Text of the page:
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Planned obsolescence

As we all know, products do not last forever. They deteriate or become obsolete. Obsolescence is when a product is no longer wanted even though it is still in good working order.

Planned obsolescence is when a marketer deliberately introduces obsolescence into his/her product strategy. The marketer's objective is to generate long-term sales volume by reducing the time between repeat purchases. In a highly competitive industry, this can be a risky strategy because consumers may buy from your competitors. There are also ethical considerations.

There are four types of obsolescence:

  • 1) Technical or functional obsolescence
    • New technology replaces old (example: video tape -> DVD)
    • Obsolete products do not have the same functions or capabilities as new ones
  • 2) Style obsolescence
    • Marketers change the styling of products so as to make owners of the old model feel 'out of date' (example: cars, clothing)
    • A fashion is any style that is popularly accepted by groups of people over a period of time
    • A fad is a short term fashion
    • The fashion cycle is the repeated introduction, rise, popular culmination, and decline of a style as it progresses through various social strata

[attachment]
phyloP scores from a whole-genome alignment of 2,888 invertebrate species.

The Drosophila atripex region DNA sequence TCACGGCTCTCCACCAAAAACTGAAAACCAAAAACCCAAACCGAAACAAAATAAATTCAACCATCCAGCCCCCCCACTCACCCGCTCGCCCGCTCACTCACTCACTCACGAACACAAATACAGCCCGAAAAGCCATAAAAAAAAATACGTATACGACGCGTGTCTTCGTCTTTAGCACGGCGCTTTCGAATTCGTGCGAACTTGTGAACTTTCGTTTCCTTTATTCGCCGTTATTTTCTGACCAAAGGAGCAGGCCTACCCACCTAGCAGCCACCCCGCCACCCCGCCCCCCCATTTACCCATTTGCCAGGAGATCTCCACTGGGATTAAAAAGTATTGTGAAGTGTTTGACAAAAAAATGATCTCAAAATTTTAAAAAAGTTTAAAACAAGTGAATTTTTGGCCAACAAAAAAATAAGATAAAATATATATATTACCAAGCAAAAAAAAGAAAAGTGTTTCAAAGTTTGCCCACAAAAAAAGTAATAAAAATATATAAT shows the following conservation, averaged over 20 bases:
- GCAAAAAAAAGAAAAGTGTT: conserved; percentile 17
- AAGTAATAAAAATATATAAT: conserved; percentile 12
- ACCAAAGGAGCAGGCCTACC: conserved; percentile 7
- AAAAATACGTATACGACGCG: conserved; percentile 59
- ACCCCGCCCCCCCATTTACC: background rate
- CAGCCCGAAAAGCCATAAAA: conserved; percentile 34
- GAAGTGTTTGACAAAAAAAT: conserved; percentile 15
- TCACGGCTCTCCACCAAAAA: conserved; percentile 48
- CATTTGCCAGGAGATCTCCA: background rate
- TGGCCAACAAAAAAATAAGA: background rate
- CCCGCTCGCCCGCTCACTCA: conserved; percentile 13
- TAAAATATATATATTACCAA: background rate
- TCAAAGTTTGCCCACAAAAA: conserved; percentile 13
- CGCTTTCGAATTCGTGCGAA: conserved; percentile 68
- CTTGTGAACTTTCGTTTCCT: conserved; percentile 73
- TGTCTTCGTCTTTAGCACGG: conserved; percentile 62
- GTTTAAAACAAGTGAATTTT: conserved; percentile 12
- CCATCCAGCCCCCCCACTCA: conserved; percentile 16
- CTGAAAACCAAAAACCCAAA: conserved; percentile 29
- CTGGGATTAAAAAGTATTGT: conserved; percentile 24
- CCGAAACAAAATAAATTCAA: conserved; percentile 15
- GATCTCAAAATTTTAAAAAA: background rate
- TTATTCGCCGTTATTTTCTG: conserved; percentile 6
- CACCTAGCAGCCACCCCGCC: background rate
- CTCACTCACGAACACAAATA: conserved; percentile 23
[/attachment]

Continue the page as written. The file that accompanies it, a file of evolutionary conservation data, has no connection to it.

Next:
• Marketers claim that style changes relieve peoples' boredom and allows for both self-expression and conformity at the same time
  • 3) Intentional physical obsolescence
    • A product is designed to last for a specific lifetime (example:home entertainment electronics)
    • If a product will be technicaly or stylisticly obsolete in five years, many marketers will design the product so it will only last for that time (this is done through a technical process called value engineering—great euphemism!)
    • Doing this will reduce the cost of making the product, and lower the price to consumers (unless there is a lack of competition in the industry, in which case the cost reduction will probably not be passed on to the consumer in the form of lower price)
  • 4) Postponement obsolescence
    • Technological improvements are not introduced even though they could be (example: a large software manufacturer that specializes in operating system - name withheld for legal reasons)
    • The marketer feels either that consumers don't need the innovation or they are concerned that the new model will cannibalize the sales of their old model
    • This will only work in a monopoly situation.

see also: product management, marketing, marketing plan, product, ethics

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